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Data and Text Mining for Computational Biology


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Title: Data and Text Mining for Computational Biology

Data and Text Mining for Computational Biology
  • Introduction

Course information
  • CS 6365
  • Data and Text Mining for Computational Biology
  • Meets Tuesday and Thursday 700-815
    pm at ECSS 2.412

  • Vasileios Hatzivassiloglou
  • Associate Professor, Computer Science
  • Founding Professor, Bioengineering
  • Research focus Discover knowledge from massive
    amounts of raw data
  • data not the same as information
  • information overload

Research Interests
  • Text analysis, machine learning, intelligent
    information retrieval, summarization, question
    answering, bioinformatics, medical informatics

Contact information
  • Office hours Tuesday and Thursday 600-700pm
    and by appointment
  • Office location ECSS 3.406
  • (972) 883-4342
  • Teaching Assistant TBA

Course goals
  • Introduce the field of bioinformatics
  • Discuss primary techniques used for data mining
  • Introduce text mining and additional issues it
    brings to data mining methods
  • Use examples from computational biology

Intended audience
  • For both computer scientists and biologists
  • Not an easy task to balance the two
  • Focus on data and text mining algorithms and
  • Coverage of machine learning background
  • No extensive algorithmic analysis / computational
  • Medium level of programming

  • Officially CS 6325 Introduction to
  • Waived for this offering of the course
  • You should know
  • Basic data structures (multidimensional arrays,
    hash tables, binary trees)
  • One high-level programming language and be able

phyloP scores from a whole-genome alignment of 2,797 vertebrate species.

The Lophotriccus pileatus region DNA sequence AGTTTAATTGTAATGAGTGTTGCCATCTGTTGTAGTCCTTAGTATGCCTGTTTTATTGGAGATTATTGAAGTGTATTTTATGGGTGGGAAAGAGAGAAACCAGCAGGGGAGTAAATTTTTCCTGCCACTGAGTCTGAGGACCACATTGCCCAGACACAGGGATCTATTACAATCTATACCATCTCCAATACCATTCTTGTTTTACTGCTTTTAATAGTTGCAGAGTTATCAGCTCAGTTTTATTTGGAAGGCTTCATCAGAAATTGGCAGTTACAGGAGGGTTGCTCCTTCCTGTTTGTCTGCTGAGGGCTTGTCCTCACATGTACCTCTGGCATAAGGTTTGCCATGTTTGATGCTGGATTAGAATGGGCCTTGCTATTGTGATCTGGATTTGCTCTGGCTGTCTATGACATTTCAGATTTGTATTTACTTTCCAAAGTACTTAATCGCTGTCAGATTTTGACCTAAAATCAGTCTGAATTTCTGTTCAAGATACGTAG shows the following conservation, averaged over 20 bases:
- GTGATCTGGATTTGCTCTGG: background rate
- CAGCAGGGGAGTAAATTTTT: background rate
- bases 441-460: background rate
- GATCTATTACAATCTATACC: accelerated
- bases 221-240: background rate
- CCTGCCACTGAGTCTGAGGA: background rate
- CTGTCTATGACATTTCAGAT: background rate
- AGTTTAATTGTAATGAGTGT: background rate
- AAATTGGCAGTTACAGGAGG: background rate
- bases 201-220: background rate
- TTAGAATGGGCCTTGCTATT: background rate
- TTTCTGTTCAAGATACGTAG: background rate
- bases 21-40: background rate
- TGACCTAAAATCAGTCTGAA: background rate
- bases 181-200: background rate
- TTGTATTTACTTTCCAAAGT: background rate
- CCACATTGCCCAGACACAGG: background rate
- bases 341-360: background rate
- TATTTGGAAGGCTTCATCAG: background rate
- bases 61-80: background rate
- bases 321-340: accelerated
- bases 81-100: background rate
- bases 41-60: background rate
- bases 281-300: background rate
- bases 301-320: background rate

to adapt to a new one as needed
  • Be able to install and use external software

You need not know
  • Molecular biology
  • Machine learning
  • Data mining (in general)
  • Text analysis / natural language processing
  • Information retrieval
  • Artificial intelligence

Course level
  • Introductory graduate course (MS or first-year
  • Maturity in programming and data structures as of
    a Computer Science senior
  • Ability (and interest in) accessing the primary
    literature in a guided fashion

Course structure
  • 6 lectures on biological background and
    bioinformatics in general
  • 6 lectures on data similarity
  • 8 lectures on data mining methods
  • 3 lectures on text mining and knowledge mining
  • student presentations of research papers (3-4

Expected work load
  • Two homework sets given in mid-to-late September
    and mid-to-late October
  • Two weeks to turn in each homework set
  • Mid-term exam in early October
  • Each student selects two or three research papers
    to review in late October
  • Student presentations of research papers in the
    last week of November / first week of December
  • Final exam

Course project
  • In lieu of the research papers and presentation,
    students may elect to work on a project in teams
    of two or three
  • Project is chosen by the students with the advice
    and consent of the instructor
  • Project investigation/implementation should be
    approximately 1.5-2 times the work required for a
    regular homework

  • Each student selects their own programming
    language (must be available at UTD and accessible
    to TA)
  • Examples C, C, Java, Perl, Python
  • Can also use a package/programming environment
    specifically tailored to bioinformatics